Jordan’s switch to renewable energy with solar power

Jordan’s switch to renewable energy with solar power
By Euronews
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Jordan’s movement towards renewable energy is gaining momentum.


Jordan’s movement towards renewable energy is gaining momentum.

The Kingdom, which is estimated to import around 97 percent of its energy, has ambitious plans to switch 20 percent of its power consumption to green energy by 2020.

With more than 300 days of sunshine each year, solar energy has fast become the focus of the state’s energy investments.

Established in 2008, Jordanian project developer Kawar Energy has approximately 200 solar developments to its name.

“We have excellent (solar) radiation that helps generate more energy and electricity out of the plants,” says CEO Hanna Zaghloul, “But what’s really more important is the legal framework that we have developed in Jordan which attracts investors and the government’s actual commitment to renewable energy.”

Jordan officially took its place on the renewable energy map when it opened Shams Ma’an Power Plant in 2016, the second largest solar farm in the region.

Costing an estimated $170 million dollars to build, the farm consists of 640,000 panels, spanning two-square-kilometres of desert land in the Southern city of Ma’an.

It generates one per cent of the country’s total production of electrcity.


The country has been setting green benchmarks since last year, when it implemented the world’s largest solar project inside a refugee camp.

The 12.9-megawatt plant at Za’atari Camp, provides eighty thousand Syrian refugees with clean and free electricity.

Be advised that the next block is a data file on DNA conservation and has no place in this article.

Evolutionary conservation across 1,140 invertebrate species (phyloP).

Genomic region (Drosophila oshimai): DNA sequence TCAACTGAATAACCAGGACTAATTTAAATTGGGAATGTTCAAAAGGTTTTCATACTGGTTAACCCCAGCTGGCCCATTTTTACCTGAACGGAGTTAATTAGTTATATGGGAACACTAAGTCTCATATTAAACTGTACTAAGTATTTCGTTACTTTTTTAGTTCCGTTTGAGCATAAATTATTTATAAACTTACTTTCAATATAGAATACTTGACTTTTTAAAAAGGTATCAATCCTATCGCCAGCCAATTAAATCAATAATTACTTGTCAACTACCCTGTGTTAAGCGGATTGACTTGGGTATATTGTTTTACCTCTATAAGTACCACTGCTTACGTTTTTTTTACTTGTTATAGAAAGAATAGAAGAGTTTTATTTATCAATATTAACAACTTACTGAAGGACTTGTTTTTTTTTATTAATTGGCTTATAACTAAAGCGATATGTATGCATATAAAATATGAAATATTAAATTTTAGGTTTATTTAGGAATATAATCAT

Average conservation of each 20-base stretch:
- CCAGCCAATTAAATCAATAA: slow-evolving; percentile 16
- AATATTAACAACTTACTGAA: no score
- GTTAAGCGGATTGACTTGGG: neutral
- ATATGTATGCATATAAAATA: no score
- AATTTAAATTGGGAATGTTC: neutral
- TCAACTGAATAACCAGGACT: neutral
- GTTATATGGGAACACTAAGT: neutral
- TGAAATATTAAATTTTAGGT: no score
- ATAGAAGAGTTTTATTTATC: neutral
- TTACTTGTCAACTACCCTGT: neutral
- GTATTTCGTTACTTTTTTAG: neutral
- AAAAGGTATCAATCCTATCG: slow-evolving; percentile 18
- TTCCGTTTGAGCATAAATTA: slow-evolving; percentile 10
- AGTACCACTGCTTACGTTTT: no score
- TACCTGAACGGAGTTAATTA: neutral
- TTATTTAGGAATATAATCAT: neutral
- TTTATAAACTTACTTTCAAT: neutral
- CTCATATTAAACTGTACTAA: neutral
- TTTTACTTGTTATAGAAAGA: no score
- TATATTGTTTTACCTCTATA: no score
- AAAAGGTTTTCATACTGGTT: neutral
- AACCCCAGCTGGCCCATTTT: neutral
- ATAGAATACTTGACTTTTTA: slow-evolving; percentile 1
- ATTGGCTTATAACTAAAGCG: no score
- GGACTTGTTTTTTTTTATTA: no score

Carbon dioxide emissions are also reduced by 13,000 metric tonnes per annum, which amounts approximately to 30,000 barrels of oil.

The initiative saves the United Nations Refugee Agency (UNHCR) around 5.5 million US dollars per year.

Hashim Ramouni, electrical engineering associate at UNHCR, speaks to Euronews

“We have started to receive ‘zero dollar’ electricity bills,” says Hashim Ramouni an electrical engineering associate at UNHCR. “We can invest this five million in other services for the refugees, like protection, field services, roads and infrastructure,”

Shadi Khalili is a Syrian refugee who worked to install the camp’s solar panels. He is now employed by the UN to maintain the plant.

“Before the solar plant, we used to get 8 hours of power a day, which wasn’t sufficient for the children to study,” remembers Khalili.

Following the completion of the solar project, residents at the camp now have access to energy for up to 12.5 hours a day, allowing them to use basic appliances such as refrigerators and televisions.

“We can now see what’s happening in the world,” says Khalili.


Youssef, uploaded this shot from Benban Solar Park in Egypt. He believes that “sustainable energy means a sustainable life.”


And Ala'a is measuring solar ray intensity in this post from what will be Shagaya’s Renewable Energy Park in Kuwait.

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